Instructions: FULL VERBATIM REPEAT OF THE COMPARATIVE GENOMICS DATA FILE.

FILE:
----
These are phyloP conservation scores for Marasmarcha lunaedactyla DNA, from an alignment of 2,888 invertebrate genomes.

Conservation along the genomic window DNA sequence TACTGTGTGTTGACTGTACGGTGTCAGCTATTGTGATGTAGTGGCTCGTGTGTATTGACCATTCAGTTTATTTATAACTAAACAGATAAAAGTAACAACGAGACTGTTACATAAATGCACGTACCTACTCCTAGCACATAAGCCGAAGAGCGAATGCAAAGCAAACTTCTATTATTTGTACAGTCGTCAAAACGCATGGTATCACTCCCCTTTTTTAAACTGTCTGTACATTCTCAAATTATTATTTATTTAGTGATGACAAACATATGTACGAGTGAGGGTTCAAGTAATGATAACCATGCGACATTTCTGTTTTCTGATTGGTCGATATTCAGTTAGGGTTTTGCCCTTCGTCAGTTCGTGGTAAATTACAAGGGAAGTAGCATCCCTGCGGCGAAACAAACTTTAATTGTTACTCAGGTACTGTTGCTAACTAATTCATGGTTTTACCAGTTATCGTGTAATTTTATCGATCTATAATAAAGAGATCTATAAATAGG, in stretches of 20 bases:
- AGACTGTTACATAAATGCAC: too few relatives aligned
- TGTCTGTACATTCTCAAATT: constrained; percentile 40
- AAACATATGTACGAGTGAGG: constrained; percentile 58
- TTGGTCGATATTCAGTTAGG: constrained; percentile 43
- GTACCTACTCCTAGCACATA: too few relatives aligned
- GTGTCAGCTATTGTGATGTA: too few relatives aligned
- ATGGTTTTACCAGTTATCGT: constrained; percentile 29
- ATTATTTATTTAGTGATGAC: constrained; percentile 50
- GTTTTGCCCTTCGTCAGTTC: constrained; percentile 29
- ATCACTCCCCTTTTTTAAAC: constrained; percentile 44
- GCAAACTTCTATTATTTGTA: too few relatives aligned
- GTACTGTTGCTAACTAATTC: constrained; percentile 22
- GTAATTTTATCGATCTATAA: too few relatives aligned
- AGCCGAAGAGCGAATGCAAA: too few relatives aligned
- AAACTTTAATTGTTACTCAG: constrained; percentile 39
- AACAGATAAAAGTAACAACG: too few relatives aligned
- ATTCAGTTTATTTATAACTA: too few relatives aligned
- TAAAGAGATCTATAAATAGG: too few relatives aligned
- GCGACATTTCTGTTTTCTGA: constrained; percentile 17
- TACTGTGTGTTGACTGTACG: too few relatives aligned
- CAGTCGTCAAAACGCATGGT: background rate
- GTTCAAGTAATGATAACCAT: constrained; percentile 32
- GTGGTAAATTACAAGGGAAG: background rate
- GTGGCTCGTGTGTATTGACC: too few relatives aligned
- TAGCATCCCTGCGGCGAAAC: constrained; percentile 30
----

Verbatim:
These are phyloP conservation scores for Marasmarcha lunaedactyla DNA, from an alignment of 2,888 invertebrate genomes.

Conservation along the genomic window DNA sequence TACTGTGTGTTGACTGTACGGTGTCAGCTATTGTGATGTAGTGGCTCGTGTGTATTGACCATTCAGTTTATTTATAACTAAACAGATAAAAGTAACAACGAGACTGTTACATAAATGCACGTACCTACTCCTAGCACATAAGCCGAAGAGCGAATGCAAAGCAAACTTCTATTATTTGTACAGTCGTCAAAACGCATGGTATCACTCCCCTTTTTTAAACTGTCTGTACATTCTCAAATTATTATTTATTTAGTGATGACAAACATATGTACGAGTGAGGGTTCAAGTAATGATAACCATGCGACATTTCTGTTTTCTGATTGGTCGATATTCAGTTAGGGTTTTGCCCTTCGTCAGTTCGTGGTAAATTACAAGGGAAGTAGCATCCCTGCGGCGAAACAAACTTTAATTGTTACTCAGGTACTGTTGCTAACTAATTCATGGTTTTACCAGTTATCGTGTAATTTTATCGATCTATAATAAAGAGATCTATAAATAGG, in stretches of 20 bases:
- AGACTGTTACATAAATGCAC: too few relatives aligned
- TGTCTGTACATTCTCAAATT: constrained; percentile 40
- AAACATATGTACGAGTGAGG: constrained; percentile 58
- TTGGTCGATATTCAGTTAGG: constrained; percentile 43
- GTACCTACTCCTAGCACATA: too few relatives aligned
- GTGTCAGCTATTGTGATGTA: too few relatives aligned
- ATGGTTTTACCAGTTATCGT: constrained; percentile 29
- ATTATTTATTTAGTGATGAC: constrained; percentile 50
- GTTTTGCCCTTCGTCAGTTC: constrained; percentile 29
- ATCACTCCCCTTTTTTAAAC: constrained; percentile 44
- GCAAACTTCTATTATTTGTA: too few relatives aligned
- GTACTGTTGCTAACTAATTC: constrained; percentile 22
- GTAATTTTATCGATCTATAA: too few relatives aligned
- AGCCGAAGAGCGAATGCAAA: too few relatives aligned
- AAACTTTAATTGTTACTCAG: constrained; percentile 39
- AACAGATAAAAGTAACAACG: too few relatives aligned
- ATTCAGTTTATTTATAACTA: too few relatives aligned
- TAAAGAGATCTATAAATAGG: too few relatives aligned
- GCGACATTTCTGTTTTCTGA: constrained; percentile 17
- TACTGTGTGTTGACTGTACG: too few relatives aligned
- CAGTCGTCAAAACGCATGGT: background rate
- GTTCAAGTAATGATAACCAT: constrained; percentile 32
- GTGGTAAATTACAAGGGAAG: background rate
- GTGGCTCGTGTGTATTGACC: too few relatives aligned
- TAGCATCCCTGCGGCGAAAC: constrained; percentile 30